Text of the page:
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by Matt Dornan / pictures by Paul Heartfield
Letís say youíre a manic depressive or something and six months of the year youíre manic, and for six months of the year youíre depressed. Letís say itís split up in, like, one-month blocks - this is hypothetical - and you donít know when itís going to happen. Youíll see about two months of mania, a month of depression, three months of mania, blah, blah, and you donít know whatís going to happen. But youíre writing songs all along. You set up a recording date for three months from now, and you have no idea when you go in whether youíll be in this complete mania or this complete depression, this hypothetical person. Those are two different records. If thereís a parallel universe then, in one of them, heís in a manic phase and interprets his song and then he goes into the other universe, plays in his depressive phase and he interprets his song. Two different records you know, but we can only live with the idea that thereís one. The one you have down, you know. And then, even after that, even after the recordís done, well, there are all the other sequences, you know? The idea for a minute, as a fan, that there could have been this other sequence that was better. It would seem like it was a failure or, like, it hadnít reached its potential.
The same principle applies to the listener, too. The mental and physical environment when you first hear a record colours your future perception of it. There is a multitude of variables.
Which may affect whether youíll ever hear it again. And the second time it couldíve been something that really, you know, changed you. If music can change somebody.
Obviously your lyrics are the primary focus of your records, but American Waterís instrumentation is much more of a factor than your previous material. Did you set out to prove youíre a musician as well as a poet?
Definitely, yeah. We even had an instrumental break. I didnít know that was going to happen. So you didnít go into the studio with a plan? No, it was only because the band was so good you know? And we practised a lot. We practised for eight straight days, three hours a day, and the songs Ö I was like, this isnít going to be one of those records where the music is a pedestal for the singing. Thereís other things in here and letís let them happen. Iím happy with that.
Certainly with The Natural Bridge you were lumped in with many others among the alt.country genre that sprung up, or was invented. American Water is less easy to categorise. Was this a direct reaction to being pigeonholed or would this record have turned out the same regardless?
I donít think we have to do that, especially because people donít think of us that way in the States. Iím not saying that I wouldnít react to a pigeonhole Ö I would, Iím not above that. But, in this case, it wasnít that at all. If it sounds good itís going to go in that direction. Before it all happens, thereís just the songs. Just put the people in the room and see what they do with them. I want them to write their own parts. I mean, Iíll guide them, like ĎI want you to play this piano like itís your first day back after a 12 month term in Vietnam. And youíre broken and youíre shattered.í Thatís the only way I can talk, you know? There was a big screen TV in the studio, right where we were playing. Iíd put on different things and pick a channel for the song that seemed like it was going to give it the properÖpush.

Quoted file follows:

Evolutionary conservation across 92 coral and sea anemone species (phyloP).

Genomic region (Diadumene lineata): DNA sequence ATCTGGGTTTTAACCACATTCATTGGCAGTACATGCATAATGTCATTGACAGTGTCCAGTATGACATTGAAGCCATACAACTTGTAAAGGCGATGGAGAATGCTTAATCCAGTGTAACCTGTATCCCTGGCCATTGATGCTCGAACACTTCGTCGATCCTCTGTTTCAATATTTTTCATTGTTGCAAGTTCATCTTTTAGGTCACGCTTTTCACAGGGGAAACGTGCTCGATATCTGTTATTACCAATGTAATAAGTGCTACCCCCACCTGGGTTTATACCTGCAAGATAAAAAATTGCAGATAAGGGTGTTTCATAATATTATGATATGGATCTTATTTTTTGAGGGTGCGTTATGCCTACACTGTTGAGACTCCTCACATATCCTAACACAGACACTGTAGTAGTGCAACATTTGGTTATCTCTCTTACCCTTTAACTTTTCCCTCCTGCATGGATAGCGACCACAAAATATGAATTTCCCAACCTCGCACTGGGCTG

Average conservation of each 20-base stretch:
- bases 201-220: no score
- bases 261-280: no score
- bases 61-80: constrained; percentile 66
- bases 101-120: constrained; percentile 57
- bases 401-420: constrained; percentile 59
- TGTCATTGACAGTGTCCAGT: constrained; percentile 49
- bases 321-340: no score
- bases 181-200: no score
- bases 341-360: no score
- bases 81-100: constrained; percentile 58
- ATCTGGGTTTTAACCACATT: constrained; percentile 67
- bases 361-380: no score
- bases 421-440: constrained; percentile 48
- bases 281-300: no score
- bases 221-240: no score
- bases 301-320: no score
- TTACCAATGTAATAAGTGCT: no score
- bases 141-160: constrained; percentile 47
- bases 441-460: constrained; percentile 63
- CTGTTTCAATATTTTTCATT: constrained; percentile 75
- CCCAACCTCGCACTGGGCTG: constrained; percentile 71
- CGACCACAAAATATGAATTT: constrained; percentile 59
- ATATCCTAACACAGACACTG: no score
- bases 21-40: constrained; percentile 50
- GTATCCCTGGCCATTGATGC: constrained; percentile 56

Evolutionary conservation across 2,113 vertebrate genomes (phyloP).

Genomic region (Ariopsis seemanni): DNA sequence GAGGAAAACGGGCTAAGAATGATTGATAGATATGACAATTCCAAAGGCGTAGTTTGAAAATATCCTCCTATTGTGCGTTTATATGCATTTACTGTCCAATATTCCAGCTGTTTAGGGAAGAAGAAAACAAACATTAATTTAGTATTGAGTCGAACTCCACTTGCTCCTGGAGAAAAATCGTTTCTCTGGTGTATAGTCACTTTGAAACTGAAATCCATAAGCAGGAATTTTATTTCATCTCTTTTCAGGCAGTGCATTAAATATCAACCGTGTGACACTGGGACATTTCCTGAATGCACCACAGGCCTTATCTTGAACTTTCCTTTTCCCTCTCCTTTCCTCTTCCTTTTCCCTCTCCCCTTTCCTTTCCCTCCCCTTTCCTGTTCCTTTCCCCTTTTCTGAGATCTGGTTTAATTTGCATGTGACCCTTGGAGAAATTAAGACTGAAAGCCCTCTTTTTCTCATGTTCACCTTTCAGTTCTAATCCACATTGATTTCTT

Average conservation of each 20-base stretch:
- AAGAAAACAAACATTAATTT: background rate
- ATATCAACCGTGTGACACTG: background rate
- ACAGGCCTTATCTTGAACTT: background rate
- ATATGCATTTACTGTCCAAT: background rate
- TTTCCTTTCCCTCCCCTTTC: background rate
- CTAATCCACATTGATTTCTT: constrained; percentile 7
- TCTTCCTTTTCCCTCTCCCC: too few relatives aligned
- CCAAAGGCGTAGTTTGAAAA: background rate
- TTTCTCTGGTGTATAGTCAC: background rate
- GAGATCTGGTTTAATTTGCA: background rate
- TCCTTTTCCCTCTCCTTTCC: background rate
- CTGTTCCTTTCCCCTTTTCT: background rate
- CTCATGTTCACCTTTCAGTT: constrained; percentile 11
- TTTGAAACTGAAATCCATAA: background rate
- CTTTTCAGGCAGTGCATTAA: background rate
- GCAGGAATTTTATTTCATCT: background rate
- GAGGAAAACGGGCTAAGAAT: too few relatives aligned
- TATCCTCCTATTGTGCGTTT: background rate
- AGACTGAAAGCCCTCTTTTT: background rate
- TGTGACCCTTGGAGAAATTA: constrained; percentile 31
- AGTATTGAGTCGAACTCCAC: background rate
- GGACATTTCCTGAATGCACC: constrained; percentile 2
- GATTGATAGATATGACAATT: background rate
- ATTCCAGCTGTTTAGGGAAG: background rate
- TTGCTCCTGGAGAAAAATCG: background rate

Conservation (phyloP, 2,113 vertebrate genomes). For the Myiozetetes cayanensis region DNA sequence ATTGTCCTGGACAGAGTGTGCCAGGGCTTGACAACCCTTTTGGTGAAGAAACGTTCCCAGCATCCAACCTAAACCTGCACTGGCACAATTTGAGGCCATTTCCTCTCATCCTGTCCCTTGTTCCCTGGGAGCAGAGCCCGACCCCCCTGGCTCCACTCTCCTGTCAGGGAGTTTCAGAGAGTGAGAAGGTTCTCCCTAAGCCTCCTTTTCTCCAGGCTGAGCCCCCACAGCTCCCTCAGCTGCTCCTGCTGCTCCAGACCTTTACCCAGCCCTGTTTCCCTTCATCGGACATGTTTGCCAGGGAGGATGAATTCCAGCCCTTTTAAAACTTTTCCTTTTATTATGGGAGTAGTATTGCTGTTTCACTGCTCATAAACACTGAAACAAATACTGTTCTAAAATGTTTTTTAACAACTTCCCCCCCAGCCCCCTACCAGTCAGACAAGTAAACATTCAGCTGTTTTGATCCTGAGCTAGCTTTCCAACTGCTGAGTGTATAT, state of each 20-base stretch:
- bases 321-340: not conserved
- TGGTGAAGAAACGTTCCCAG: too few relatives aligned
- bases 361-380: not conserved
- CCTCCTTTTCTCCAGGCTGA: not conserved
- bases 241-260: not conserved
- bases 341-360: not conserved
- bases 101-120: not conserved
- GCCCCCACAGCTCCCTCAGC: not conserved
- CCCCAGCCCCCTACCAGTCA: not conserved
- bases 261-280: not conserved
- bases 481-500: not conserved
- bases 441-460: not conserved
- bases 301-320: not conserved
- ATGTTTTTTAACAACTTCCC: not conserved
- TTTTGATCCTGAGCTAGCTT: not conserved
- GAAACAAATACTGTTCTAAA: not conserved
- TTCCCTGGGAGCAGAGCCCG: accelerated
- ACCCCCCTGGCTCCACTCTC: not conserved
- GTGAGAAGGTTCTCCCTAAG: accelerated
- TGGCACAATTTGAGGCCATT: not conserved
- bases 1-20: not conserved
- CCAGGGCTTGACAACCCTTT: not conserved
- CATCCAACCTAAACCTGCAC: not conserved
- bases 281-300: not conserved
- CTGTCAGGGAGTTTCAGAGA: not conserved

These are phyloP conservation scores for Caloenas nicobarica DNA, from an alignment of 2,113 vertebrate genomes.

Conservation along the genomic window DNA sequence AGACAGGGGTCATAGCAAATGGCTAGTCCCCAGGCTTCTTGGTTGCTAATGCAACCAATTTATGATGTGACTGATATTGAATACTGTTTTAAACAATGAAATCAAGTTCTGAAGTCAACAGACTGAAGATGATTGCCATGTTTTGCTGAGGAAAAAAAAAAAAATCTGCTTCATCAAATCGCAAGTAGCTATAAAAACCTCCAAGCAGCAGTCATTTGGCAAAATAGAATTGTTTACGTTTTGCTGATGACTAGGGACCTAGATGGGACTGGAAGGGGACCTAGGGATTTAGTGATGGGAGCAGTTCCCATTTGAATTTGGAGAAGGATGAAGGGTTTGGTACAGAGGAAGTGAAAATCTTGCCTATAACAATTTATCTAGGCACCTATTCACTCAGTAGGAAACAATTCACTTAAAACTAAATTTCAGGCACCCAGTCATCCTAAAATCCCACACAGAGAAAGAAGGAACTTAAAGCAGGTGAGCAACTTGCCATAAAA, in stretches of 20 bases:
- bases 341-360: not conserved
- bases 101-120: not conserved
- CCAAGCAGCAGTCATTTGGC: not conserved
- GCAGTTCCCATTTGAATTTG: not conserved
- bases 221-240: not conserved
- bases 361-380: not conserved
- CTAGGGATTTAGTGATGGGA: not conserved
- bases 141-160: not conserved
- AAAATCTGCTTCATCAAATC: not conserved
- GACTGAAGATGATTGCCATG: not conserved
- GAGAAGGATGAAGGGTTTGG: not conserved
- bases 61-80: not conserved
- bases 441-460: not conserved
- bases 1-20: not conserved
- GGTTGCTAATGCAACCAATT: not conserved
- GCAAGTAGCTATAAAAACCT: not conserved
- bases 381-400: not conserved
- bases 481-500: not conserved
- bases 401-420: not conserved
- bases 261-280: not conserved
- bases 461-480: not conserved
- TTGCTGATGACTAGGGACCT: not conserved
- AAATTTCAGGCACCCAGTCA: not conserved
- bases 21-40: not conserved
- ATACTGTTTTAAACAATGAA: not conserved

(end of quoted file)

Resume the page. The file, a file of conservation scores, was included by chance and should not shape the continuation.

Would your lyrics adapt in the studio, depending on musical mood shifts?
Yeah, you tinker when youíre in the studio. We were doing Send In The Clouds and thereís a line ĎSeventeen doctors couldnít decide whether I should be allowed in the gameí. We were doing a take and Steve [Malkmus] is trying to fuck with me and he kept singing Ďgimeí like in a Jagger way, or something. And these verses I want us to sing exactly together, [heís] going to be a little lower in the mix, but I want us to be singing the same words at the same times, in total sequence. So we have to decide whether itís going to be Ďgameí or Ďgimeí. And we sat there for twenty minutes talking about it and then, finally, have us swayed into Ďgimeí. Some days I wish Iíd said Ďgameí.
In the fickle world of music, do you expect a similar level of praise for American Water as you received for The Natural Bridge, which was very well received?
Not in the US.
It wasnít? Sorry.
No, itís a good question. I think more people could like this record, but the people who liked the last record really, really liked the record with intensity. You can get closer to that record than this one. This one is more distant, and this record has an awareness of an audienceÖan awareness of the imminence of the audience that the last record didnít have. The last record was recorded under such stressful conditions andÖso damaged that I couldnít even get to a point where I imagined it would ever be heard, you know? I was just trying to get through the process. The trade-off is that thereís a carefreeness to the presentation on the new record. Thereís less singular presence of a single person. This is obviously the work of a unit of people, a group of people. So thereís a watering down of a singularity of vision. Itís a rock record, and the last one wasnít. And thatís the difference. In the sense that a record recorded in a lonely situation like the last one, where it was just me and God in a recording studio, probably found its best listeners in people who are listening to it alone. A record thatís recorded in a situation where everyone was having a good time would most likely be listened to in a room with maybe two or three people. [American Water is] really more the sound of a community.
You are quoted as saying ďIíd like to write songs that are musically more complex and lyrically simpler.Ē Do you mean more complex in terms of time signature, or more layered?
Just more things going on, more things to listen to. Iím not interested in making the music avant-garde. Iím not at all. When you feel like youíre, technically, not a very good singer you must overcompensate for it with content. I think thatís why Bob Dylan or Lou Reed went towards the literary because they had to play their angle.